Seamless digital payments are the key to unlocking omni-channel retail and retailers need to keep making it easy for consumers to transact with them in any channel, writes VICTOR DE KOCK, of MasterCard South Africa.
Technology today touches nearly every aspect of consumers’ buying decisions, from researching which product to buy to paying for it. While this has transformed the retail sales experience compared to just a few years ago, merchants’ priorities remain much the same: driving sales, enhancing efficiency and delivering a top-notch customer experience.
What has changed is that they must meet these goals in a manner that serves the needs of a connected consumer who shops in a variety of ways across a range of different channels and touchpoints. Today’s customers hop from researching products on their smartphones to viewing them in-store to ordering online without missing a beat.
These global trends hold true in South Africa. According to the Mastercard Impact of Innovation Study, South African consumers are keen to use the latest technologies to shop and pay. Among respondents, nearly half use their mobiles as their primary device to access digital services and 73% are ready to pay with their mobile phones.
Moving to an omni-channel world
Retailers need to keep up by making it easy for consumers to transact with them in any channel. South African retailers understand the importance of moving towards omni-channel sales, but many find it challenging to deliver the checkout and payment experience that their customers expect across digital and traditional brick-and-mortar channels.
One important element of getting this right is making the transaction experience as simple as possible, but that alone is not enough. Consumers must also find their experiences with retailers to be personal, relevant, and cost-effective. This starts with thinking about how merchants can meet the needs of today’s complex, multifaceted and connected customer.
It involves shifting our focus from “channel only”—whether mobile, online or in-store – to “channel + customer + experience”. Important in this shift are payments technologies that make it safer and easier for consumers to pay and merchants to be paid – technologies that help merchants and consumers alike to escape the risks and inconveniences of managing cash.
This is the challenge we have been working to solve at Mastercard by introducing innovations such as EMV cards and contactless to South African consumers and merchants in the past few years. We have also focused heavily on digital commerce, launching our Masterpass digital wallet as an e-commerce play in 2014.
Since then, Masterpass has evolved into an interoperable solution that cuts across multiple channels – online, instore and in-app – and payment categories, making everyday payments available for everyone. It is accepted globally by more than 270 000 merchants and 5,200 South African merchants and now includes payments for mobile airtime and city municipal bills straight from the mobile wallet.
Digital payments platforms such as Masterpass offer a better checkout experience. Customers can check out faster, reducing shopping cart abandonment, and increasing conversion — all of which increase online sales. Customers can securely store their payment card and shipping address in one place for easy access during checkout. The platforms also make it easy for customers to pay securely from their mobile devices when they shop in-store.
The easy mobile POS device
Understanding that not all merchants are large chains with the latest point of sale systems, we have worked with partners such as iKhokha and Virtual Card Services to bring simple Masterpass acceptance into the face-to-face, bricks and mortar environment in addition to their mPOS and online offerings .
Digital payments shouldn’t only be about large transactions and large merchants – they should be as accessible to a consumer buying prepaid airtime from their phone or a loaf of bread and some vegetables from a spaza shop as to a customer buying a computer online. By providing easy and inexpensive point-of-sale devices that can be used anywhere, mobile technology has the potential to open up new channels of economic growth for merchants and enable them to meet the demands of consumers.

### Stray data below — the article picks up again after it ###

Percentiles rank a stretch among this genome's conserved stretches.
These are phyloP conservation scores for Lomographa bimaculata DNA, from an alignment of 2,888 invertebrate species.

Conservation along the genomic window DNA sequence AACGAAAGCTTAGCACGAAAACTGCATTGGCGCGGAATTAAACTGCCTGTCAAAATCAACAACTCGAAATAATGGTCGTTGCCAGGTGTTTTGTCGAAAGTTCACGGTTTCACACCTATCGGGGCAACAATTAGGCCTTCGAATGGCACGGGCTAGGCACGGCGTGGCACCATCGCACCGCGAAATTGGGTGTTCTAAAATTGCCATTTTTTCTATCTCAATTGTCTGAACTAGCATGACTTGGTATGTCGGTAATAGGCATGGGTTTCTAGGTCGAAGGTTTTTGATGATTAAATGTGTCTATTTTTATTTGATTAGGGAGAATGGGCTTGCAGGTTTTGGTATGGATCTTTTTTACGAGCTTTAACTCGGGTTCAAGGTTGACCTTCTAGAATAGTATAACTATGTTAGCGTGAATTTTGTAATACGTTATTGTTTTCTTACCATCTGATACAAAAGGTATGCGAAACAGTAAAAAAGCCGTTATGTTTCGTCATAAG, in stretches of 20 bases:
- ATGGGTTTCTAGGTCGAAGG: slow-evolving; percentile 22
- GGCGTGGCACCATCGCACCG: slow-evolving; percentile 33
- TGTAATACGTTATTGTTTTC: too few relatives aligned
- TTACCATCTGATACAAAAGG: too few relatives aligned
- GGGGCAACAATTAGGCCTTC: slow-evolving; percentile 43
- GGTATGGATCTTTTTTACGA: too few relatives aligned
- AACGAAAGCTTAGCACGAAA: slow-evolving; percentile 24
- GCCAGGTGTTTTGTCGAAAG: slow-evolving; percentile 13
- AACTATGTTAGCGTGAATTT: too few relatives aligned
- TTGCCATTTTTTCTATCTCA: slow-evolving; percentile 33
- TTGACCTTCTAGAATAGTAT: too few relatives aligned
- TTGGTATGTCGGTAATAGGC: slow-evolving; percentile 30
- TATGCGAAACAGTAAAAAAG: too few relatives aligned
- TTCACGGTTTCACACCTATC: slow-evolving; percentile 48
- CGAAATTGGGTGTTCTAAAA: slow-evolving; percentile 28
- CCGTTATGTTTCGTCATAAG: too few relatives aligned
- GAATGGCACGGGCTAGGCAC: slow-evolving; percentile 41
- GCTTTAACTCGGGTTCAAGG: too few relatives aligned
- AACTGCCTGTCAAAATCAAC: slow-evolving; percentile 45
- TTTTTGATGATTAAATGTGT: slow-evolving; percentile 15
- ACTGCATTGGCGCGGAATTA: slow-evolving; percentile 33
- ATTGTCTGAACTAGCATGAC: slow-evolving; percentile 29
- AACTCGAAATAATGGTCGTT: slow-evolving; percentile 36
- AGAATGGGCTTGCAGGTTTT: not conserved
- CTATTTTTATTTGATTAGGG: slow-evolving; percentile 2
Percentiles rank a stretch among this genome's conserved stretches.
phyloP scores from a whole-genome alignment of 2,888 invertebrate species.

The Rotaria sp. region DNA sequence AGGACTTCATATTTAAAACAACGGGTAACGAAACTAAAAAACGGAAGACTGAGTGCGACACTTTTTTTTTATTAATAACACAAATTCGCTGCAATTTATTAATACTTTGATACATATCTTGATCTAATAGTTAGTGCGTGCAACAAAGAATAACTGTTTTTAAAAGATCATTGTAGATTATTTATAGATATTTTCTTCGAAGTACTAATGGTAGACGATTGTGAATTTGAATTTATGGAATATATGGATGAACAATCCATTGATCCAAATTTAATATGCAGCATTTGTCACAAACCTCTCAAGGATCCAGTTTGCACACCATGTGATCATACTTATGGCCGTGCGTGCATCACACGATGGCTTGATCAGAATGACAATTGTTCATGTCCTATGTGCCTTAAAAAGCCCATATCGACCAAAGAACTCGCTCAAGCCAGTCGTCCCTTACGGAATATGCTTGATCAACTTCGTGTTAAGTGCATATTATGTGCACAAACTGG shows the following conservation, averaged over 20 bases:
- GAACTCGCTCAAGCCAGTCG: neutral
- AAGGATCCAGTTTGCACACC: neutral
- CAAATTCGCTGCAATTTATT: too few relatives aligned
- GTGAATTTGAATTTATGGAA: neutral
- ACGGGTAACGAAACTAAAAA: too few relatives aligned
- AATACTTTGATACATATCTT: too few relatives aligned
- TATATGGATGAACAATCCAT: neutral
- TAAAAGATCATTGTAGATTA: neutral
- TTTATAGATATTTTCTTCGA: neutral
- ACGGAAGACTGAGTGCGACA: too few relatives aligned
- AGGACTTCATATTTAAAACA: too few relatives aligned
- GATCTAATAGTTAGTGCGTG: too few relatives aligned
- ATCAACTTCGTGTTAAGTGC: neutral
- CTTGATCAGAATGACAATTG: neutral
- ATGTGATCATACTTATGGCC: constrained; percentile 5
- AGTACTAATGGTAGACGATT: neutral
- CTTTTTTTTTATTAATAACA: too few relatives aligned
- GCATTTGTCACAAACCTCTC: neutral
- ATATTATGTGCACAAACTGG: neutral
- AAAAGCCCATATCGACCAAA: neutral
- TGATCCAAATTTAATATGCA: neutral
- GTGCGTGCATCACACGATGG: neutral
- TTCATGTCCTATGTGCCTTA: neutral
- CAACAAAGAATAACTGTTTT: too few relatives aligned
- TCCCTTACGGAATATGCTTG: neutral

Fraud remains a major concern for consumers and merchants alike. It’s our mission to stay ahead by investing heavily in security innovations which use a host of new technologies. The trade-off between security and convenience is resolved by providing merchants with a hassle-free way to adopt and implement token services.
As a result, consumers get the best of all worlds: a frictionless checkout and peace of mind knowing that their card data is not at risk. Our aim is to ensure that all merchants can be paid quickly and securely, on every device so that they can meet the needs of their customers and grow their businesses.
* Victor de Kock, Head of Strategic Merchants and Acceptance, Mastercard, South Africa
SA consumers buy 3.2m smartphones in Q1
Smartphone sales in South Africa grew by 12.4% year-on-year in the first quarter of 2018, reaching around 3.2 million units for the period.
However, the value of the smartphone segment increased by 22.8% as sales of entry-level devices to low- and mid-income consumers continued to drive the market, according to point of sale data from market research firm, GfK South Africa.
GfK South Africa’s data reveals that telecommunications retail enjoyed a strong start to the year, with revenue growing 22.4% year-on-year. The growing popularity of phablets and higher unit prices (as a result of a weaker rand) helped to drive this increase in revenue, against a backdrop of low or negative growth in many segments of the consumer technology market.
“The mobile device market showed good growth in the quarter, despite rising prices during the period under review,” says Norman Muzhona, Solutions Specialist for Telecommunications at GfK South Africa. “In addition to the exchange rate, the introduction of popular, new mid-tier devices by several leading vendors helped to drive higher retail revenues in the telecoms market.”
Information technology retail revenues for the quarter contracted 4.8% compared to 2017, largely because of decreasing monitor prices and a 38.9% decline in tablet revenues. However, desktop computer revenues grew 39% and mobile computing revenues grew 6.5% year-on-year, thanks to higher prices and increased sales of higher-end products.
Says Berno Mare, Solutions Specialist for IT, Office Equipment and Value Added Services: “Retailers introduced new computing devices priced in the R3000 band during the quarter and enjoyed surprisingly strong demand for these entry-level units.
“Telcos enjoyed robust growth in mobile computing retail sales, thanks to credit deals, subsidised contracts and attractive data offers. However, South African consumers are heavily indebted, which may dampen growth for the rest of the year.”